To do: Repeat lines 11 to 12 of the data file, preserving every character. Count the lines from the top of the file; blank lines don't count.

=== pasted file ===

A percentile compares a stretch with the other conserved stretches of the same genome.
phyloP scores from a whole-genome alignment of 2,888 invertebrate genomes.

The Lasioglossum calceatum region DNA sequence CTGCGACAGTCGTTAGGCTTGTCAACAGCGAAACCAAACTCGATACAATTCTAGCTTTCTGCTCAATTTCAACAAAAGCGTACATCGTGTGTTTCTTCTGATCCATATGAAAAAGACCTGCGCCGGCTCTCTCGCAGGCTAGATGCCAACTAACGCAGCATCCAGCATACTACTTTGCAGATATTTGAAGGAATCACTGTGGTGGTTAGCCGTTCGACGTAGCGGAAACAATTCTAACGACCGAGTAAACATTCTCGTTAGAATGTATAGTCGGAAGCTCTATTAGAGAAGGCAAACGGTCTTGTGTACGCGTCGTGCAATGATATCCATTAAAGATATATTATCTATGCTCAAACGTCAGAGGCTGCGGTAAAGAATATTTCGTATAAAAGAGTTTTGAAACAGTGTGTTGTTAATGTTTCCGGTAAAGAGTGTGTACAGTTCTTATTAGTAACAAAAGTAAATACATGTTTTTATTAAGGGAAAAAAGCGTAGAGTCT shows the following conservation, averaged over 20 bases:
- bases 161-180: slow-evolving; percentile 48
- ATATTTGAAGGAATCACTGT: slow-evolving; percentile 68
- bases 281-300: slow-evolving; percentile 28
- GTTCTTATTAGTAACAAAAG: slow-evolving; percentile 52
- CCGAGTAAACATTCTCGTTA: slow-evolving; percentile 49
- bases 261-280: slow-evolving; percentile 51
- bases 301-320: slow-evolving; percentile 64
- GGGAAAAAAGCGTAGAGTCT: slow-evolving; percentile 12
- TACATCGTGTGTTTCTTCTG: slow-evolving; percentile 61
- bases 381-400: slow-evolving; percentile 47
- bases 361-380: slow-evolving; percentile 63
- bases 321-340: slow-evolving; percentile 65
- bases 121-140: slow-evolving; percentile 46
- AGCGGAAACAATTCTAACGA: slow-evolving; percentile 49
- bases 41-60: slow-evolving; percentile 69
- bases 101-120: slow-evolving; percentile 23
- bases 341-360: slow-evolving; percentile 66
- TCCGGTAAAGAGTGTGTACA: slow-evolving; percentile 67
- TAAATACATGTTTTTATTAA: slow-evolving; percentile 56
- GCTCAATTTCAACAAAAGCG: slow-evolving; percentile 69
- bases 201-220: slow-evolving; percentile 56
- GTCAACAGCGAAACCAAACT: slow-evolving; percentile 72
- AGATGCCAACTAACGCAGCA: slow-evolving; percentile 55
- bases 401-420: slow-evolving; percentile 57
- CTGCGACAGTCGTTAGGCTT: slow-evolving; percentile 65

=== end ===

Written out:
- GGGAAAAAAGCGTAGAGTCT: slow-evolving; percentile 12
- TACATCGTGTGTTTCTTCTG: slow-evolving; percentile 61